It’s a weird thing, but it really makes you wonder. We like to believe in freedom of movement, but there are also issues of national sovereignty. Obviously, nations can do things that U.S. states cannot. But do they? Should they?

Tough questions, and interesting ones. Do I have any answers. Absolutely not. But travel just makes a guy think about these things.

Anyway, that’s why this whole experience is important. Not my experience. Just travel in general. I highly recommend that if you have a chance to visit a foreign country, you take it.

In my life I have been to Canada, England, Greece, Austria, Germany, and South Africa. Each have offered insights into not only my life, but my homeland of the United States. Each have been worthy experiences. I only wish I had the time and the resources to travel more.

Where would I like to go next? That’s an interesting question. There are places in the U.S. I am yet to see. I’ve spent time in most of the coastal South and parts of the Midwest. But I’ve never been to California outside of L.A., never seen the Grand Canyon, Yellowstone, or the rest of the mountain west.

As far as other countries, I definitely have a bucket list: Italy, Hungary, France, China, Japan, Australia, India, Egypt, Israel, and Russia come to mind. As you can see, I’m into places that have a lot of ancient history. Maybe I’ll make it to these places someday. And maybe I won’t. We’ll see.

But what I do know is that I’d love to go back to Greece again, and soon.

So now a little fun: Some of my favorite things about Ellada–that’s Greece in Greek-talk–and some things that I find a little . . . less-than stellar. Continue reading “Travels in Greece, Part III: Why It Matters”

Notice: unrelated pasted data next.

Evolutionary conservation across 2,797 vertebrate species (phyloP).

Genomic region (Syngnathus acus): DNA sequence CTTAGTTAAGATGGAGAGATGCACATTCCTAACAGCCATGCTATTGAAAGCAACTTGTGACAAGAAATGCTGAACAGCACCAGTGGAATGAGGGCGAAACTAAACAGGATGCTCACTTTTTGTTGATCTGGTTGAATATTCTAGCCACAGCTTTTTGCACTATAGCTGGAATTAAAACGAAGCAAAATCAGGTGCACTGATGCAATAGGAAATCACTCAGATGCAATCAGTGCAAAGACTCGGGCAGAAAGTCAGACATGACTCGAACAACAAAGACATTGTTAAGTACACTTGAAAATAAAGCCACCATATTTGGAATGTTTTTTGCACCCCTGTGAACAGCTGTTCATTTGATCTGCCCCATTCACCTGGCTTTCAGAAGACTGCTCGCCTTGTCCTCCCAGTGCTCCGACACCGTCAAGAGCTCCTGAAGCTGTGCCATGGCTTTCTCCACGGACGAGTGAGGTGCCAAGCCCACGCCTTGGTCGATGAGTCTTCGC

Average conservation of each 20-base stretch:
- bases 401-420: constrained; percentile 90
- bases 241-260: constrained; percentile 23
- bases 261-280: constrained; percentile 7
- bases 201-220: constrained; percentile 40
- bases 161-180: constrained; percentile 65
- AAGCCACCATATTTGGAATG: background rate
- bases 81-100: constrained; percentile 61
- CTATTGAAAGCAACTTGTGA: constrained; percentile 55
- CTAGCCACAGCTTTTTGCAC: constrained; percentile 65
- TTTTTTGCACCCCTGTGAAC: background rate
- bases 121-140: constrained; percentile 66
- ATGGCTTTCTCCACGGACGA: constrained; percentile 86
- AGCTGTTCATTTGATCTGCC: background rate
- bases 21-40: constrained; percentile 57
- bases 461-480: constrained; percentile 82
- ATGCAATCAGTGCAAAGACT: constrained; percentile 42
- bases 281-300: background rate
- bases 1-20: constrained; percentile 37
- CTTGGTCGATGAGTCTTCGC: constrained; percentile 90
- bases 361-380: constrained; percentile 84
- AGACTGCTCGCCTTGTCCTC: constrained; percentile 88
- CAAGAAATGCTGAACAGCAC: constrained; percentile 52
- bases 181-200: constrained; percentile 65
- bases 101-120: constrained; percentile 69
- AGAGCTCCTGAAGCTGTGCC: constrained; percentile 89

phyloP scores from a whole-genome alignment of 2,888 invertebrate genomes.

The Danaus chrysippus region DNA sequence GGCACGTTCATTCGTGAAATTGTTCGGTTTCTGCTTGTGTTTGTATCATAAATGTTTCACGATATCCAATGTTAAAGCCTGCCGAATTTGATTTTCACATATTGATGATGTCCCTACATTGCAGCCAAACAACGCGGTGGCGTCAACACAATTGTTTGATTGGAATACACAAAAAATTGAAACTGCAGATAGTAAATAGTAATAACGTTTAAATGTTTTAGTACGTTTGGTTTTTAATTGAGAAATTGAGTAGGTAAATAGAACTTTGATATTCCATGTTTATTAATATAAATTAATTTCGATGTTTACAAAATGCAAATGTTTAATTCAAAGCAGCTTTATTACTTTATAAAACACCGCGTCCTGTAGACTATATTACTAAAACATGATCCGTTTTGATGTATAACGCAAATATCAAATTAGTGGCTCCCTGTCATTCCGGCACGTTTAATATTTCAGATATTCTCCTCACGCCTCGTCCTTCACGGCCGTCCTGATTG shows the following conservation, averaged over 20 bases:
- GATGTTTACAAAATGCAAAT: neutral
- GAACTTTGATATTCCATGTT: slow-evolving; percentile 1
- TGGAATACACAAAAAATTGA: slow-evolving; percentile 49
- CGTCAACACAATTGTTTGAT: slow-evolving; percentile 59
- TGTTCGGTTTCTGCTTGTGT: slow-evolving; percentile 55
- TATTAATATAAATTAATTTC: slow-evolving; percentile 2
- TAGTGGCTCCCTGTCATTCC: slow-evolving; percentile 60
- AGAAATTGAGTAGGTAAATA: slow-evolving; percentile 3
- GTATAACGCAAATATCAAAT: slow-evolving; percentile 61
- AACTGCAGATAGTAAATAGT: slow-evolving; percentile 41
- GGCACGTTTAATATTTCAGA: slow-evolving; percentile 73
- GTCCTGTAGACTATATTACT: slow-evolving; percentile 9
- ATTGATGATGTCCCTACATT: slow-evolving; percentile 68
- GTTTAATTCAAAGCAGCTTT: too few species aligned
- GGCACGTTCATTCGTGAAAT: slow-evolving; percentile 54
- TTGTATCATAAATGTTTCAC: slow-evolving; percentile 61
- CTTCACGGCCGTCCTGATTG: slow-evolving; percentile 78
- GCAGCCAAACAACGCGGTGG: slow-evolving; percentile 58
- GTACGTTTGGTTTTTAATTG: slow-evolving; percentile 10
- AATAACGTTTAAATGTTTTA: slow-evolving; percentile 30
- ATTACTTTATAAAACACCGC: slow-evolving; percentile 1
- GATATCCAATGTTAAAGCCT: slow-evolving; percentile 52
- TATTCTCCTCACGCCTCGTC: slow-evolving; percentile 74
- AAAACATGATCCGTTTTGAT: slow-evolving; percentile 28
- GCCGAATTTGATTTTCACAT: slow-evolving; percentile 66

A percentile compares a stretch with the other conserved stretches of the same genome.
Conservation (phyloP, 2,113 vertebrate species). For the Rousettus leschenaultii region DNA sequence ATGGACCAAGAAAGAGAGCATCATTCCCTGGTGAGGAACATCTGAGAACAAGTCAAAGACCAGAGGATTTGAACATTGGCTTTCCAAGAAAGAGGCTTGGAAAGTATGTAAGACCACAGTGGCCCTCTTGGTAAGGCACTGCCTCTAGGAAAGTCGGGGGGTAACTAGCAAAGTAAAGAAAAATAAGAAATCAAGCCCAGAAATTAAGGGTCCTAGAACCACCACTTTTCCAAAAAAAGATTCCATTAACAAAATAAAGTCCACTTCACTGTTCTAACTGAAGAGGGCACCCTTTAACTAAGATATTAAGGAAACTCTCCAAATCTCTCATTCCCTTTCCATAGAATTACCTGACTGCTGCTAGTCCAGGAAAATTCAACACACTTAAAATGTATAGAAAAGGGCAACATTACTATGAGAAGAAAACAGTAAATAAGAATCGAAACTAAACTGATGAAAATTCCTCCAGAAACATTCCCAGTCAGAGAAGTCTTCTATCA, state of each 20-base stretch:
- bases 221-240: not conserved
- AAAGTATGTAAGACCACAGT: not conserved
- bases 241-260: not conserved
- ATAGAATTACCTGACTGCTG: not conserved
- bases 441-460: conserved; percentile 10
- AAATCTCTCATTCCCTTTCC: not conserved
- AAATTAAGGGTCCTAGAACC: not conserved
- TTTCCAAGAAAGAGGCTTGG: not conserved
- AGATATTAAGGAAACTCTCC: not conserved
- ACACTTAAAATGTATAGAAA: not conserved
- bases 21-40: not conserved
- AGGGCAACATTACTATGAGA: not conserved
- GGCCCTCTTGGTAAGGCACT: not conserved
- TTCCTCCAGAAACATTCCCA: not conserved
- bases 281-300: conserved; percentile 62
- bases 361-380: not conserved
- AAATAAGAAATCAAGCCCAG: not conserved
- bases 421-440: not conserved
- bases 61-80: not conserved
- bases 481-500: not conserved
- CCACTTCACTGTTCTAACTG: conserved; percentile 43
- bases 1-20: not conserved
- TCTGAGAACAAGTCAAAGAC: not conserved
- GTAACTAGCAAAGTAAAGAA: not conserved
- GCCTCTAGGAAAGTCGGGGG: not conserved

Travels in Greece, Part II: History Abounds

The Lion of Amphipolis.

When traveling, some people like to do nothing more than do nothing. 

I am not one of those people.

Yet despite my proclivities, the rather loose structure of our stay in Greece, coupled with the need to do things four-year-old appropriate, resulted in many days spent visiting, drinking coffee, and wandering around. 

Which, coupled with the lack of Internet during the duration of the trip, was kind of nice. 

But we did manage to sneak a few forays into some interesting parts of the old country. Here are a few of them. 

Amphipolis

Amphipolis is an ancient city in northern Greece, in the Macedonia and Thrace regions. The city played a pivotal role during the Peloponnesian War, acting as the center of the Athenian’s presence in Thrace. It’s strategic importance was due, in large part, to its position by the River Strymon, which opens up into the Strymonian Gulf and the Aegean Sea beyond.

And speaking of the Aegean Sea, did you know that its name comes from King Aegeus?  Father of the mythological hero Theseus, King Aegeas threw himself into the sea when Theseus failed to return from his quest to vanquish the Minotaur in the labyrinth of the Cretan king Minos. 

Oh wait! Theseus lived! So what happened?  Continue reading “Travels in Greece, Part II: History Abounds”

Delayed Gratification in Music

Music is the best. 

So is delayed-gratification. 

If you’re an adult–a successful one, I mean, regardless of what it is you have found success at–you are likely familiar with and practice the concept of delayed gratification, which is itself a function of self-control. 

By this, I mean the idea that you forego a short-term pleasure or gain now so that you can set yourself up for better, more lasting pleasure or gain in the future

This can also be thought of as long-term thinking (eternity sure is a long time, don’t you think?).